• "This was a package that would damage our economy over coming years and increase unemployment. And all that to meet a demand made by Brussels, accepted by the Liberals, of reaching a 3 per cent deficit in 2013."
Pedro Gonçalves

EU meeting on Iran oil embargo set for January 23 | Reuters - 0 views

  • Diplomats say the embargo could take several months to start because some EU capitals want a delay to reduce any shocks to their already sluggish economies.

    EU countries have proposed "grace periods" on existing contracts of between one month and 12 months to allow them to find alternative suppliers before implementing an embargo.

    Greece, which depends heavily on Iranian crude, is pushing for the longest delay, the diplomats said. Britain, France, the Netherlands and Germany wanted a maximum grace period of three months.

  • Iran is the second largest producer of oil, after Saudi Arabia, among the 12 countries in OPEC, producing around 3.5 million barrels per day.

    EU countries buy nearly 600,000 barrels per day (bpd) of Iran's 2.6 million bpd in exports, making the bloc collectively the largest market for Iranian crude, rivalling China.

    The three biggest EU importers have serious debt problems. Greece imports a quarter of its oil from Iran, Italy about 13 percent and Spain nearly 10 percent.

Pedro Gonçalves

Iran threatens U.S. Navy as sanctions hit economy | Reuters - 0 views

  • Army chief Ataollah Salehi said the United States had moved an aircraft carrier out of the Gulf because of Iran's naval exercises, and Iran would take action if the ship returned.

    "Iran will not repeat its warning ... the enemy's carrier has been moved to the Sea of Oman because of our drill. I recommend and emphasise to the American carrier not to return to the Persian Gulf....we are not in the habit of warning more than once," he said.

  • After years of measures that had little impact, the new sanctions are the first that could have a serious effect on Iran's oil trade, which is 60 percent of its economy.

    Sanctions signed into law by U.S. President Barack Obama on New Year's Eve would cut financial institutions that work with Iran's central bank off from the U.S. financial system, blocking the main path for Iran to receive payments for its crude.

  • The EU is expected to impose new sanctions by the end of this month, possibly including a ban on oil imports and a freeze of central bank assets.
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  • Even Iran's top trading partner China - which has refused to back new global sanctions against Iran - is demanding discounts to buy Iranian oil as Tehran's options narrow. Beijing has cut its imports of Iranian crude by more than half for January.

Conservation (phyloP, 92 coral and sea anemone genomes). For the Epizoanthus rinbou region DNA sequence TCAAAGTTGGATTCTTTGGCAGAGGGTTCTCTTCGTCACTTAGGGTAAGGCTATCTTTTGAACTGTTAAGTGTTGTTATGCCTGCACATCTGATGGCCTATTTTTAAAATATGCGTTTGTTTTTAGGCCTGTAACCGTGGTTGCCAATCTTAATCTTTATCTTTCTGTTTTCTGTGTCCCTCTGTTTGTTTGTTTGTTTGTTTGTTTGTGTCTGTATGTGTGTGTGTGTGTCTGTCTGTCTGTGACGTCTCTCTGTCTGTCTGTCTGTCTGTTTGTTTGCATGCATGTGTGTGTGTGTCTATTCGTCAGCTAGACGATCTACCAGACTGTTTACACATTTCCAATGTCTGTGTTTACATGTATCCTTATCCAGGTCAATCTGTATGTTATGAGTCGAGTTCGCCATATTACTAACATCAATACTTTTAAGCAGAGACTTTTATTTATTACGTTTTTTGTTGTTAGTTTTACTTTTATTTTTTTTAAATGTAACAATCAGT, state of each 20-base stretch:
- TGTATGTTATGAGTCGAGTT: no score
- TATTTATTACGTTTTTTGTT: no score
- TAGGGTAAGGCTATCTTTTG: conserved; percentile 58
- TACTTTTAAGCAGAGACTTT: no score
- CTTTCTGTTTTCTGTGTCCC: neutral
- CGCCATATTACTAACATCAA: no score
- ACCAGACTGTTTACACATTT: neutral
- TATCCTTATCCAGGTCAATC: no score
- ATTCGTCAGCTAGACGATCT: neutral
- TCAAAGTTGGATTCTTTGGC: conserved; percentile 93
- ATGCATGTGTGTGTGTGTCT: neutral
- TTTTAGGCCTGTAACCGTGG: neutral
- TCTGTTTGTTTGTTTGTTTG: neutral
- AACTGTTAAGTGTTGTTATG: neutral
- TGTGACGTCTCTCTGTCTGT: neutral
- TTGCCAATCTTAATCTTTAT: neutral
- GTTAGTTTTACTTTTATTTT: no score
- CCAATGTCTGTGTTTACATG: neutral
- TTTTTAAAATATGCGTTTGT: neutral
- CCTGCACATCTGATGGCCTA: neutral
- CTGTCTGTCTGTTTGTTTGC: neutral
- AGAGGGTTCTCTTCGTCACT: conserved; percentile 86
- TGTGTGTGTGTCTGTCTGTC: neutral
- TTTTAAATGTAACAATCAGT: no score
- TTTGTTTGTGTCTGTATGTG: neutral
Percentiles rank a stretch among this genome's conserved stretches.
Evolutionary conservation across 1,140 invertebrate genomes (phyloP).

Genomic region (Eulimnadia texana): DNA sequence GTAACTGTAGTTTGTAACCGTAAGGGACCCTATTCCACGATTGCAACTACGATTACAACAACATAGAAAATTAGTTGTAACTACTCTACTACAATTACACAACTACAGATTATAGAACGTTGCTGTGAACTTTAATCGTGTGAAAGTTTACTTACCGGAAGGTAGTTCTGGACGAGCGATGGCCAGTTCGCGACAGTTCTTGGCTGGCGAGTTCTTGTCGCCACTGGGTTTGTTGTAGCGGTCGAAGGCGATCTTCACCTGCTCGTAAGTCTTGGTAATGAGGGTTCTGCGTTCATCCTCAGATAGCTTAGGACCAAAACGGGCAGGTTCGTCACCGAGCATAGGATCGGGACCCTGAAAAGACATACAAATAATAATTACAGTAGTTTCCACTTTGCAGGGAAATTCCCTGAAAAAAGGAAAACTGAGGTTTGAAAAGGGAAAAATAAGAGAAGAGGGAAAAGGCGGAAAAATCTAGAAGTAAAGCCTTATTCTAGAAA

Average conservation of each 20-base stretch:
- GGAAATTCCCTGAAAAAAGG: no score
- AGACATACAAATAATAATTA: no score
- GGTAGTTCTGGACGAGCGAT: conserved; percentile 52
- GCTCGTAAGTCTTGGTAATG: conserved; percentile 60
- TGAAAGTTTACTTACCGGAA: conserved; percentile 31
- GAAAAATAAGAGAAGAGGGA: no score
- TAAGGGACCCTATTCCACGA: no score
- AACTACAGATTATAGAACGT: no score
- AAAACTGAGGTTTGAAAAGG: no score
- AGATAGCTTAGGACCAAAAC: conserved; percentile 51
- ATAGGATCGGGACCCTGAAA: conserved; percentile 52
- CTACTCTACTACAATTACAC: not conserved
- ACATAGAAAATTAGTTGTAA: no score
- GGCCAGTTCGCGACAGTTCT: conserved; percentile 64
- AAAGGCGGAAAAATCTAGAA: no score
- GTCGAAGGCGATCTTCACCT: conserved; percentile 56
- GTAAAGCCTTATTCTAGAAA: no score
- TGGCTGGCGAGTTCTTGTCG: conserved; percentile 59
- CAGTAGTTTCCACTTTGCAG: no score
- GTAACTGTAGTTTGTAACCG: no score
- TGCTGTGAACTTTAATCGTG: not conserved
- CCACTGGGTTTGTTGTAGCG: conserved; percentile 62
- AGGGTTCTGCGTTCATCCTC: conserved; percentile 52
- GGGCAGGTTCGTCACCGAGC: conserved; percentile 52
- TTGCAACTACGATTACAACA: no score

• Experts still say they do not expect Tehran to charge headlong into an act of war - the U.S. Navy is overwhelmingly more powerful than Iran's sea forces - but Iran is running out of diplomatic room to avert a confrontation.
  • "I think we should be very worried because the diplomacy that should accompany this rise in tension seems to be lacking on both sides," said Richard Dalton, former British ambassador to Iran and now an associate fellow at Chatham House think tank.
  • "I don't believe either side wants a war to start. I think the Iranians will be aware that if they block the Strait or attack a U.S. ship, they will be the losers. Nor do I think that the U.S. wants to use its military might other than as a means of pressure. However, in a state of heightened emotion on both sides, we are in a dangerous situation."
  • The new U.S. sanctions law, if implemented fully, would make it impossible for many refineries to pay Iran for crude. It takes effect gradually and lets Obama grant waivers to prevent an oil price shock, so its precise impact is hard to gauge.
  • The European Union is expected to consider new measures by the end of this month. The sanctions would halt purchase of Iranian oil by EU members such as crisis-hit Greece, which has relied on easy financing terms offered by Tehran to buy crude.
  • Although China, India and other countries are unlikely to sign up to any oil embargo, tighter Western sanctions mean such customers will be able to insist on deeper discounts for Iranian oil, reducing Tehran's income.